2) Rights: Real solutions recognize and honor individual and collective rights, including, but not limited to, the sovereign rights of Indigenous Peoples, the right to food, water and energy sovereignty; the right to control our own labor, the Rights of Mother Earth, the right of women to have complete control of their bodies- and of the reproduction of our species; the right to home and the right to movement; and the rights of individuals and communities to live free of political, cultural, economic, physical and environmental subordination. These rights require an end to environmental racism and a recognition of the right to self-determination for oppressed peoples within the United States.
3) Reparations: Real solutions understand the need for reparations – to repair our relations. This must include making amends for historic responsibilities for the crises we face, from over-consumption of ‘atmospheric space’ by the Western Industrialized counties to the Trans-Atlantic Slave Trade. We must repair our relations in the present, by restoring back to the Web of Life that which has been subordinated to the Chain of the Market- from water and air to seeds and labor and life itself. We must set ourselves up for a future that embraces reflective and responsive relationships to place.
4) Representation: Real solutions ensure that people will have directly democratic control over the decisions that affect their daily lives and that those who have been most victimized by the systems which got us here must lead the way to solutions. This is not only because justice demands it, but because those of us whose lands, livelihoods and cultures have been compromised, hold the evolved knowledge of place- the stories and cultures- that we all need to survive and thrive.
These four principles have led us to the following first steps as a platform for action.
1. Phase out All Industrial Pollution of Air, Water, Land and Life, and Stop False Solutions to the Climate and Energy Crisis:
We must eliminate the sources of climate disruption. It is not enough to simply curb emissions at different sources; which are also sources of pollution and impoverishment that disproportionately impact poor communities of color and Indigenous Peoples. We should start with an immediate and permanent moratorium on new exploration and exploitation of all fossil fuels. We know enough now to not be looking or mining for more. We must then begin the rapid replacement of fossil fuels with local, renewable, closed loop energy systems. We will not accept destructive, industrial energy systems that continue to harm communities and destroy Mother Earth. We cannot sell out our air and forest, wetlands and rivers or the communities that depend on them in the name of “curbing carbon” through carbon markets or offsets. There is no room in a sustainable future for so-called clean coal, nuclear, biomass, agro-fuels, incineration, landfill gas, mega-dams, or other techno-fixes such as synthetic biology or geo-engineering.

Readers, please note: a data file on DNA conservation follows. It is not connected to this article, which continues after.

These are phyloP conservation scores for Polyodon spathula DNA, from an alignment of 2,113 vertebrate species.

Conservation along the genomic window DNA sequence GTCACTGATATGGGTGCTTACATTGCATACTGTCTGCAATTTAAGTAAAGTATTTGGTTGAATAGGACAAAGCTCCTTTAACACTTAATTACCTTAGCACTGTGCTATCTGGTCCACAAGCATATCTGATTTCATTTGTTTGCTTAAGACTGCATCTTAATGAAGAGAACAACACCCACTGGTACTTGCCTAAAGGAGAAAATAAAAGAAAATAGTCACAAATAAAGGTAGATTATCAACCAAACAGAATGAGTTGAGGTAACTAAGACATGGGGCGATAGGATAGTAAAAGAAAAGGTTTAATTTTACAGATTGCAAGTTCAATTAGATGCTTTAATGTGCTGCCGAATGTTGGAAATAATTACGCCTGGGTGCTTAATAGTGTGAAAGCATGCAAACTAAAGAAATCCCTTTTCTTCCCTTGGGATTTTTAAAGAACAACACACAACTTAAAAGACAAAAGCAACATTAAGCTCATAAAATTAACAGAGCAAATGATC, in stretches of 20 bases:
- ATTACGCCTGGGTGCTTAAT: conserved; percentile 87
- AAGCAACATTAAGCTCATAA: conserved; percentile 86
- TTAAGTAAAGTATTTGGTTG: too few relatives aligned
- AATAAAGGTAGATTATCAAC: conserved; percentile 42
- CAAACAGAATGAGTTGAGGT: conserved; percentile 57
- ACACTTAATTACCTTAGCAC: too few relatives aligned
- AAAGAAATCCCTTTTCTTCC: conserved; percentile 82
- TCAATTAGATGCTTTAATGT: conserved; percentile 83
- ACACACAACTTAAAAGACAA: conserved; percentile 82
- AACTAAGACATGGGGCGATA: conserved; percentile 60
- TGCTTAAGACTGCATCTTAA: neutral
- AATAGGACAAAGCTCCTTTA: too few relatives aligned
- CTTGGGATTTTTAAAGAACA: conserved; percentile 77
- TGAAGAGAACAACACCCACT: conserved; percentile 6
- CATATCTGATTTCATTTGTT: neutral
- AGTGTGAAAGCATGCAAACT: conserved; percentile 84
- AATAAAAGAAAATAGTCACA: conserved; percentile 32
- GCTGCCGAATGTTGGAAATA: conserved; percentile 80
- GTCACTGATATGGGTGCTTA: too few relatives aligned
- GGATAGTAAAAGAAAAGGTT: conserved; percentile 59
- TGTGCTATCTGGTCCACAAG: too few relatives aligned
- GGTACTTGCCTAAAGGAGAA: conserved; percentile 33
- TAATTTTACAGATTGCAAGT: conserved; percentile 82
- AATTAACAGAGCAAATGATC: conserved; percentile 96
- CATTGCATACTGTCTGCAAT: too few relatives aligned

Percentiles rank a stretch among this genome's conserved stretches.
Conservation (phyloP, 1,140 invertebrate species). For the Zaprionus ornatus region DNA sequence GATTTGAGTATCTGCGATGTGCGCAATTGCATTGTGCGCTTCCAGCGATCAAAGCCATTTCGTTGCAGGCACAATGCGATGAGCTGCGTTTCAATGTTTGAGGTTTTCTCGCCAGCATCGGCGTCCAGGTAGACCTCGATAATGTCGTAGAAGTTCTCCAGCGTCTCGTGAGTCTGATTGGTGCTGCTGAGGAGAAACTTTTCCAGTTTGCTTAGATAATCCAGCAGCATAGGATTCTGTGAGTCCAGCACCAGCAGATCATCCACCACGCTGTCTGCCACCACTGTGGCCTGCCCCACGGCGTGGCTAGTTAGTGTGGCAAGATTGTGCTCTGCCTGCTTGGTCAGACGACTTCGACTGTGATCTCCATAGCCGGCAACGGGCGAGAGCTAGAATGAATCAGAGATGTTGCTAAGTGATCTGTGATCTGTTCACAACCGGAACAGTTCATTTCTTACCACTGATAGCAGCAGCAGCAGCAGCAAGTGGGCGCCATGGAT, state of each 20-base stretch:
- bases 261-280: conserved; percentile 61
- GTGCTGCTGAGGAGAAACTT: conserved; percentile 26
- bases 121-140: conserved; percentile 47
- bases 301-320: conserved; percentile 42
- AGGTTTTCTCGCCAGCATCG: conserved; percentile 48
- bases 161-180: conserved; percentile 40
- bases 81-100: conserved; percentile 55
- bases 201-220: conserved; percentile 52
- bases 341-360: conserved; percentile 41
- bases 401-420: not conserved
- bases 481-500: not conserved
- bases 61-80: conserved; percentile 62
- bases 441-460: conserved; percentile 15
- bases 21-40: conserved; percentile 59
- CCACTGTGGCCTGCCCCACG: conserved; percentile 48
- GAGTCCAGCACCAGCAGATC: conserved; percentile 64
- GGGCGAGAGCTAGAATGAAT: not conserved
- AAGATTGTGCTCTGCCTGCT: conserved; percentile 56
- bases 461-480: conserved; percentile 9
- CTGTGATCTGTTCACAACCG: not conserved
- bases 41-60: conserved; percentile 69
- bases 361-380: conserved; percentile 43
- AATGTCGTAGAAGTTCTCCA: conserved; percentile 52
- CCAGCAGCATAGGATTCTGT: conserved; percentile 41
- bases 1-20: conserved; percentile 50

2. Decentralized and Democratic Control over energy, food, water, land, and air. We must shift from a globalized capitalist industrial economy to local living participatory economies that function at the appropriate scale to serve the goal of well-being for all. We reclaim and enact our right to foster resilient communities that will weather the ecological and economic transition through local, renewable energy and food production; and labor in our own interests.
3. Global Framework for a Just Transition Now: We recognize that to move from where we are to where we need to be requires coordinated action. A democratically negotiated, transparent and legally binding agreement amongst workers and frontline communities that facilitates trans-national, national, sub-national and local action in line with what is materially required to ensure equity in the transition will include the following principles: historic responsibility of corporations and industrial countries; historical, ecological debt obligation from the corporations to communities, rich countries to poor countries and from rich to poor within countries; real solutions that do not depend on carbon trading, offsets, resource intensive technologies, industrial expansion, geo-engineering or the commodification of soil, air, water, labor and life.